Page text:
In August this year the world lost legend in soul, R&B and gospel music, madame/sister Marie Knight as she was variously known during her six decade long career in music. She became famous when recording with gospel pioneer Sister Rosetta Tharpe, and since 1946 she never quit singing. Her career is a long and eclectic one, and not always spiritual, she hit the charts more than once with secular material. For some reason, there isn't yet a Best Of released and her solo recordings are poorly documented - but I'm gonna try to put together a homemade compilation after I've done my research. In the meanwhile, here is her last album made just two years ago and released to rave reviews!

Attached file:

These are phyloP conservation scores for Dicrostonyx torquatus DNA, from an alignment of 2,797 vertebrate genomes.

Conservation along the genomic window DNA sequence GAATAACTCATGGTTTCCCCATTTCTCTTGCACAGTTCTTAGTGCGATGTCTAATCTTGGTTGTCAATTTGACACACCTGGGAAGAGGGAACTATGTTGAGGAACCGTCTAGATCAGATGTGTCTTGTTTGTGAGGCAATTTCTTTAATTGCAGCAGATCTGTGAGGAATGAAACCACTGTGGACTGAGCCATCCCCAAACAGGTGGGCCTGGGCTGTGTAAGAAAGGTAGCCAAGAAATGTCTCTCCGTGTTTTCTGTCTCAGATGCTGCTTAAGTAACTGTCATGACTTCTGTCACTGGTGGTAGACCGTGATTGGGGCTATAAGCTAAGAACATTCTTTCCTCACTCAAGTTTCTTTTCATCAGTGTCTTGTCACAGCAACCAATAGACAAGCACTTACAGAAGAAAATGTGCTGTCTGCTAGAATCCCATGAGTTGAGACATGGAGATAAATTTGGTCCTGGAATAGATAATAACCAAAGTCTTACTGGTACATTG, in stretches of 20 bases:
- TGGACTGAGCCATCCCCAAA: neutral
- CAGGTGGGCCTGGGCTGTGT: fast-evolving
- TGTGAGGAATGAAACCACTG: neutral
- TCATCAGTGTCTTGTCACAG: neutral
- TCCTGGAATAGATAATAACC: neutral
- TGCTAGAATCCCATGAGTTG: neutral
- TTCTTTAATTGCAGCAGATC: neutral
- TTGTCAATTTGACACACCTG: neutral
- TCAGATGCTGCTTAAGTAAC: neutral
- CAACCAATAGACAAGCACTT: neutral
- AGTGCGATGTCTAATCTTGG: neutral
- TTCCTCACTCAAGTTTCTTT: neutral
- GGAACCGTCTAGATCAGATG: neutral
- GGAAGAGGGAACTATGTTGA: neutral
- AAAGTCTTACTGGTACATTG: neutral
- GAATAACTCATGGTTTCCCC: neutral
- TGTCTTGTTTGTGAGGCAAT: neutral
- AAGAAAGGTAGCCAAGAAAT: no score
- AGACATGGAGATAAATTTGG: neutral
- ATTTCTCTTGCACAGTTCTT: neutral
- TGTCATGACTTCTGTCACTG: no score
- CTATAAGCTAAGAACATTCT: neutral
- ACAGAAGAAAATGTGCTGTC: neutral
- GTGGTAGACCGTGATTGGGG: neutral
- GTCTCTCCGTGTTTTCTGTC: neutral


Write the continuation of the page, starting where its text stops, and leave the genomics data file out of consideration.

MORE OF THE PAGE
'Marie Knight began singing at the Oakwood Baptist Church in Newark, NJ and made some early gospel singles for Brunswick and Mercury. Starting in 1952 she gained international fame as the duet partner of Sister Rosetta Tharpe. She continued recording gospel and secular music in the '60s, '70s and '80s. In 2003, MC Records recruited her to sing on A Tribute to Sister Rosetta Tharpe: Shout Sister Shout. Her performance was so powerful, the label offered her a contract, and this album, her first full-length in 20 years, is the happy result. Reverend Gary Davis was discovered by folkies in the '60s and celebrated as one of the last living links between ragtime, blues and gospel music. His syncopated picking style made him an acoustic guitar legend and several of his compositions, including "Samson and Delilah" and "I'll Fly Away," became folk "hits." Davis died in 1972 and is today largely unknown, even in folk circles. Hopefully, this album will bring his music back into the spotlight. Knight, not unexpectedly, concentrates on Davis' gospel tunes, and infuses them with a sanctified power. She's lost a bit of her high end over the years, but her fervent delivery remains undiminished, polished by the experience she brings to her renditions. Super picker Larry Campbell produces and backs Knight with a credible version of Davis' syncopated and highly rhythmic style of guitar picking. "When I Die," a celebration of eternal salvation, bounces brightly along with Campbell's chiming guitar and Lincoln Schleifer's bass adding to Knight's blazing rendition. "Death Don't Have No Mercy" gets a swampy blues drenched reading with Campbell playing Pops Staples-style electric guitar and Kim Wilson blowing some fine harp. Knight shines throughout, bringing the spirit of Davis to life with performances full of her ardent, funky, playful soul.'